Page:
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HMS St Albans shows her flare for action

16 April 2019
HMS St Albans lit up the Atlantic with a stunning ‘firework’ display as gunners practised their marksmanship by night.

The Portsmouth-based frigate – currently the Royal Navy’s Fleet Ready Escort, charged with protecting UK waters – took time during her patrol to hone her ‘quickdraw’ skills: the response of gunners to protect the warship from incoming fast-attack craft.

They use a combination of Miniguns – six-barrelled Gatling guns which spew out up to 2,000 rounds a minute – machine-guns and rifles as the last line of defence against incoming threats.

With the sun setting, the gun crews lit up the sky with flares, as they used night vision goggles to shoot a series of targets at sea.

While on patrol it is essential we continue our training in order to prepare ourselves for any eventuality.

Commander John Cromie RN

By day, the 190 sailors on board have been kept on their toes by practising winching people aboard from her helicopter.

The Saint – as the frigate is affectionately known by her crew – has a Merlin Mk2 helicopter embarked to support her patrol.

The helicopter – from 814 Naval Air Squadron (aka the Flying Tigers) and normally based at RNAS Culdrose in Cornwall – carried out a series of personnel transfers from the bridge wing.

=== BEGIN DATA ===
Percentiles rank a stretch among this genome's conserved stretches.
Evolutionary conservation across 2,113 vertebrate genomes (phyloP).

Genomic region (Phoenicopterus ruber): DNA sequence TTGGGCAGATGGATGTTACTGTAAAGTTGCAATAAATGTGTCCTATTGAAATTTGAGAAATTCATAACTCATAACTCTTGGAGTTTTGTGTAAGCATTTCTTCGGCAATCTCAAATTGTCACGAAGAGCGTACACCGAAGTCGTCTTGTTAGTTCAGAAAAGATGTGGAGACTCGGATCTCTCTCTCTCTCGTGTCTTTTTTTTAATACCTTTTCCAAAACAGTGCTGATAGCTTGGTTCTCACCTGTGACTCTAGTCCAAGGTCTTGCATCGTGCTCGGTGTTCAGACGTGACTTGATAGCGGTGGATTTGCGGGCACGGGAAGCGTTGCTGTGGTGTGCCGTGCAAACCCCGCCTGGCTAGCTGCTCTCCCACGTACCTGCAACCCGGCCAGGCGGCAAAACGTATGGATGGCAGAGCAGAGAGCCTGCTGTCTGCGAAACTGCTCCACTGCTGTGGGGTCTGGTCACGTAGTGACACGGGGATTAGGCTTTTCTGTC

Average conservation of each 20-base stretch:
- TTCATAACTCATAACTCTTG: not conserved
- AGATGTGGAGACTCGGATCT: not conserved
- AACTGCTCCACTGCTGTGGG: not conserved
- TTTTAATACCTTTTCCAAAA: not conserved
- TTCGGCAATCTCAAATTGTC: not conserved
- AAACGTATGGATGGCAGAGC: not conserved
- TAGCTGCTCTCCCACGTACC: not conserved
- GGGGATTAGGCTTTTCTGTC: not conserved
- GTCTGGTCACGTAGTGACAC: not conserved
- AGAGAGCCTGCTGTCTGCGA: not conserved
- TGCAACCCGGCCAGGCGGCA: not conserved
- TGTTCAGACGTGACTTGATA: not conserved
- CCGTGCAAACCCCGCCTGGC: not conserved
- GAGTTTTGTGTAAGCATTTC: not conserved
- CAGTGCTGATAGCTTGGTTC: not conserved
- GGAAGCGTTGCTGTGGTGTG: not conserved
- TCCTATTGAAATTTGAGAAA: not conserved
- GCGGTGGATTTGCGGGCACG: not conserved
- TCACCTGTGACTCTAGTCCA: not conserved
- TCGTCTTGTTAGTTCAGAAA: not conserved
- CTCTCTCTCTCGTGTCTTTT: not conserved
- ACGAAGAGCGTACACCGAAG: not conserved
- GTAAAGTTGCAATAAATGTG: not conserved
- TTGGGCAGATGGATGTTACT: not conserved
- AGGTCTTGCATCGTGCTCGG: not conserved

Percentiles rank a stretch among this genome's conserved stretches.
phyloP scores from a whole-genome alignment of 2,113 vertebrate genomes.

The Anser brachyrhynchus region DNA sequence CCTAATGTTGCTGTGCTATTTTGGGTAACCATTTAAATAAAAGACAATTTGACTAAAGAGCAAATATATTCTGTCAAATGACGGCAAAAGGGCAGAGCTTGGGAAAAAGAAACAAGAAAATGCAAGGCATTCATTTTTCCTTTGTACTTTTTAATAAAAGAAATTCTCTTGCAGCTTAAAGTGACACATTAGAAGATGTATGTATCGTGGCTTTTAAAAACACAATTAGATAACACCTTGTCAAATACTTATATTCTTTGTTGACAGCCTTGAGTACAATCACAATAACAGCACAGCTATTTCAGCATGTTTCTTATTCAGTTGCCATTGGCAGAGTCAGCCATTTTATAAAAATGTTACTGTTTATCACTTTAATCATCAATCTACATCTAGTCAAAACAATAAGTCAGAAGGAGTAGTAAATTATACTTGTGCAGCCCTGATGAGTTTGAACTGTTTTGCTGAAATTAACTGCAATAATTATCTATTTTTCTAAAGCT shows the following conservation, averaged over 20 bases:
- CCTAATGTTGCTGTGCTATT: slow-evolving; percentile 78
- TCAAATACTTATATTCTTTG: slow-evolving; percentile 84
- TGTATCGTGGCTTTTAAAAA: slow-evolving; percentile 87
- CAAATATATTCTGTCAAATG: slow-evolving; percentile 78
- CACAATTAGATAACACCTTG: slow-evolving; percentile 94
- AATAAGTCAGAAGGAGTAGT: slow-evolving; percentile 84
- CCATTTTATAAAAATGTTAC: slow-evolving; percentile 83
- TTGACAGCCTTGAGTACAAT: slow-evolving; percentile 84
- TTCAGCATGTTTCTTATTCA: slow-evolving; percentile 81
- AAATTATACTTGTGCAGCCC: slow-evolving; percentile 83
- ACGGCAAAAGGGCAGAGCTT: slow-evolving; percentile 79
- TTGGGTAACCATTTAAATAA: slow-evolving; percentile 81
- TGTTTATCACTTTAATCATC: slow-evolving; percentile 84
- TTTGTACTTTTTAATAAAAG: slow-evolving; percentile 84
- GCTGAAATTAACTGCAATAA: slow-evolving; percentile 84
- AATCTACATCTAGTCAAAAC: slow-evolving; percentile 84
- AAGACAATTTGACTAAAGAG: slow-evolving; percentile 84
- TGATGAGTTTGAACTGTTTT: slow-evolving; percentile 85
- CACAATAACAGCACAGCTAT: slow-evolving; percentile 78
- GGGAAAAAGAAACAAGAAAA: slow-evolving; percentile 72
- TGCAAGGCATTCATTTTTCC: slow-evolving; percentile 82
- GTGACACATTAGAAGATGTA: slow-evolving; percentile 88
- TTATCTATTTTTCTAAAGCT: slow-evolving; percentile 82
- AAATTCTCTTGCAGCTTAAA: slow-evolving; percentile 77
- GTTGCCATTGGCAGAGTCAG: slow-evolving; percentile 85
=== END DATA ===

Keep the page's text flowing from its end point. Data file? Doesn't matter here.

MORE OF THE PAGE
Instead of winching up people from the flight deck as normal, the aviators – more at home hunting submarines – made use of the narrow, rather cluttered space on both sides of the bridge, standing in for similar confined spaces on yachts and fishing boats should St Albans be called upon to rescue seafarers from vessels in distress.

Commander John Cromie, the ship’s Commanding Officer, said: “As the UK’s Fleet Ready Escort, HMS St Albans spends a significant proportion of her time on patrol far out in the Atlantic.

“While on patrol it is essential we continue our training in order to prepare ourselves for any eventuality.

“These activities undertaken in quick succession demonstrate the versatility of a modern warship and its ability to deliver violence to the enemy in one moment and provide essential life-saving assistance the next.”

As the UK’s very-high-readiness warship, St Albans regularly spends long periods on patrol in the Atlantic, Western Approaches and North Sea. Last year, the frigate spent nearly 250 days away from her base port of Portsmouth.

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